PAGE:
Although we sleep at least one-third of our lives (National Sleep Foundation 2017), a person’s quality of sleep is just as important as the quantity or amount of time they sleep.
There are many health benefits pertaining to sleep and its quality. The immune system is least likely to be compromised with a well-rested body. Quality sleep helps the body to recuperate or improve for functioning the next day.
Per the National Sleep Foundation (2017), sleep is a vital indicator of overall health and well-being. The less we sleep, the less our bodies are able to function at their best.
Although there are several prescribed and over-the-counter drugs which could help with sleep deprivation, there are natural approaches which could also help with healthier sleeping habits. A suggested possible approach to ensure quality sleep, and one that we often suggest at iCan Dream Center, is exercise.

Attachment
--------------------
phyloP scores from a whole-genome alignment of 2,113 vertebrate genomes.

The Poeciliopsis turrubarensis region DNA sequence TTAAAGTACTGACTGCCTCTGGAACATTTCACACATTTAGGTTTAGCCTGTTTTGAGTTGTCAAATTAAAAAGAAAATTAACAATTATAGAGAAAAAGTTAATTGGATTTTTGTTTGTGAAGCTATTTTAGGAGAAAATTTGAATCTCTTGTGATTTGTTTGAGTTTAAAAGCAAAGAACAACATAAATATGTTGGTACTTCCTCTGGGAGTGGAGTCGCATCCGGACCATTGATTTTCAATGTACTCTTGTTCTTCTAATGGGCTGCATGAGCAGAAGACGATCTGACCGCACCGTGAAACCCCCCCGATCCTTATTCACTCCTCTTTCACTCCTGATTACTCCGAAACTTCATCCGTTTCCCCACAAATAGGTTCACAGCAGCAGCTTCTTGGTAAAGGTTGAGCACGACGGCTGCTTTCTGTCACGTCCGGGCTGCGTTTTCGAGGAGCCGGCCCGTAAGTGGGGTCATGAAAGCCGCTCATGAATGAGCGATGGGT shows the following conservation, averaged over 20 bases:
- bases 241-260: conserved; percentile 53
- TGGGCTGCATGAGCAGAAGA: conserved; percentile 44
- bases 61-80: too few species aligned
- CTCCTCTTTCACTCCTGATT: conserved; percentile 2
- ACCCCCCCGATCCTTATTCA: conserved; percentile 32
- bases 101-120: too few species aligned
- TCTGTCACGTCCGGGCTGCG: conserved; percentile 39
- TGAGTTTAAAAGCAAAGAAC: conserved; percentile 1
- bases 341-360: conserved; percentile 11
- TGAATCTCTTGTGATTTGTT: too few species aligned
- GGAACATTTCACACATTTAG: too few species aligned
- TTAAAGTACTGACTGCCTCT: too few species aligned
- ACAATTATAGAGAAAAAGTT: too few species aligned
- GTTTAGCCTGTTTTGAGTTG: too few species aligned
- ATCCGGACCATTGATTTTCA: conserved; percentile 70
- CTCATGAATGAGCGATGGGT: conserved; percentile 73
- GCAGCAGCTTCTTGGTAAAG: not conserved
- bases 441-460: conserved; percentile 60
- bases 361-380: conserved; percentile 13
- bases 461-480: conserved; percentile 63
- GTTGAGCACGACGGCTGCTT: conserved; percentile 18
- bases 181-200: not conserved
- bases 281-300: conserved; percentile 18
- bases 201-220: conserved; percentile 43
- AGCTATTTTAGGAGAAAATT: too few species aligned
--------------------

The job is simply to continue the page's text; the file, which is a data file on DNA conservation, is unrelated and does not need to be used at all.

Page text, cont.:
Some would question raising one’s heart rate before bedtime, but moderate movement of the limbs increases circulation and could also provide more oxygen to body parts.
Research has shown that older adults with moderate sleep complaints can improve self-rated sleep quality by initiating a regular, moderate-intensity exercise program (King AC, Oman RF, Brassington GS, Bliwise DL, Haskell WL, 1997). Exercise could become a regimen which prepares the body for rest.
King AC, Oman RF, Brassington GS, Bliwise DL, Haskell WL. Moderate-Intensity Exercise and Self-rated Quality of Sleep in Older Adults, A Randomized Controlled Trial. JAMA. 1997;277(1):32-37. doi:10.1001/jama.1997.03540250040029
Retrieved from: (2017) How much sleep do we really need? sleepfoundation.org/how-sleep-works/how-much-sleep-do-we-really-need